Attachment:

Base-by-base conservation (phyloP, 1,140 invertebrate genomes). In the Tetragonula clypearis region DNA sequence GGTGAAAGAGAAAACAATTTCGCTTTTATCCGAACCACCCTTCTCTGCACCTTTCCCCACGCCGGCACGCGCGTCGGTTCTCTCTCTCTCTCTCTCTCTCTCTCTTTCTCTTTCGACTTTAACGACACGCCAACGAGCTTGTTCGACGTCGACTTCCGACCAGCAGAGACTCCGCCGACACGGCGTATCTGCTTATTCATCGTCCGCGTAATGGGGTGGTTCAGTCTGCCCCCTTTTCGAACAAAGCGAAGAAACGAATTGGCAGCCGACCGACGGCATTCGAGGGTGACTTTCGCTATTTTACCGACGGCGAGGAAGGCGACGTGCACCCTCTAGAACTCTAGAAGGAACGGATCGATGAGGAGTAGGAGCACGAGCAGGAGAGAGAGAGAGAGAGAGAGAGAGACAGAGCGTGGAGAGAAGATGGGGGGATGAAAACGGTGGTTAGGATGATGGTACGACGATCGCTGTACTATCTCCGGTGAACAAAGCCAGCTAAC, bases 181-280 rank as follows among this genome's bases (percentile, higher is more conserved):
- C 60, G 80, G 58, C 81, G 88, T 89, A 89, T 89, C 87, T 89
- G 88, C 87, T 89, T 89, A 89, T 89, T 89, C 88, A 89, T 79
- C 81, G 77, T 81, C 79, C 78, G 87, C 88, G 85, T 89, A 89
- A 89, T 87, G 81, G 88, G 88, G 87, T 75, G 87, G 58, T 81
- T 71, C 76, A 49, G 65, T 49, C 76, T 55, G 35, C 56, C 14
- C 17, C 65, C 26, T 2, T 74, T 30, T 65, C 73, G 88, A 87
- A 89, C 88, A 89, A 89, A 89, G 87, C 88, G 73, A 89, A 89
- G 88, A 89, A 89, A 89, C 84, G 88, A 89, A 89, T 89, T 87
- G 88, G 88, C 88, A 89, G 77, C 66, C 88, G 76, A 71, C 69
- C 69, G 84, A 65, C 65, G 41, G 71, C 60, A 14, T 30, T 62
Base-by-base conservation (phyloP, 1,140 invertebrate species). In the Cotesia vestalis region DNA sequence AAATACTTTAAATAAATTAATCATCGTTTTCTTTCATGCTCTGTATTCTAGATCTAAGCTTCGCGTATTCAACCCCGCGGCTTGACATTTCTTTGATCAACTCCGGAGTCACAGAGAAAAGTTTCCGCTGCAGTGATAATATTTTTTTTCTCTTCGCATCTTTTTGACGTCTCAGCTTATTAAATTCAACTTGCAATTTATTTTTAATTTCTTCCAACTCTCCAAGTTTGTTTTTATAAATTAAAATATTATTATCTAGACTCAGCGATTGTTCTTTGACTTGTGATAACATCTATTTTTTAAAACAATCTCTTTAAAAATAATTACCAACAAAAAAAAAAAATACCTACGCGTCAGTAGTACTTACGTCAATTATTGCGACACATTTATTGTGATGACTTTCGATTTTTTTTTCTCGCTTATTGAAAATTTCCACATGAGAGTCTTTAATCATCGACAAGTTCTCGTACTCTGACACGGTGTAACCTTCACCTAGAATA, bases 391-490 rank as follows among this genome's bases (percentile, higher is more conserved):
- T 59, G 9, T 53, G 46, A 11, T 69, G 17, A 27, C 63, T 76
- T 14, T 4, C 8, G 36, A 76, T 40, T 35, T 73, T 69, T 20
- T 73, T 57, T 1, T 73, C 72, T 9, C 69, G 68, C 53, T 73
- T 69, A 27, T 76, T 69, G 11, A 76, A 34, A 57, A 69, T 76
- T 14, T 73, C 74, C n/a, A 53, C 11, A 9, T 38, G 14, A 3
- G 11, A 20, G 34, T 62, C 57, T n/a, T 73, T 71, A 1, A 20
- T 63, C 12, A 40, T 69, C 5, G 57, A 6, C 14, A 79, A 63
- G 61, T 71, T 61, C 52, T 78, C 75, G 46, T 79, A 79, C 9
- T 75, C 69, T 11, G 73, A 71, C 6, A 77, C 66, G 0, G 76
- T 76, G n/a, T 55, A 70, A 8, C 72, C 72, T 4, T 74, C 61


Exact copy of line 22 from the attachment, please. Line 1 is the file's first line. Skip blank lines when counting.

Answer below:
- T 76, G n/a, T 55, A 70, A 8, C 72, C 72, T 4, T 74, C 61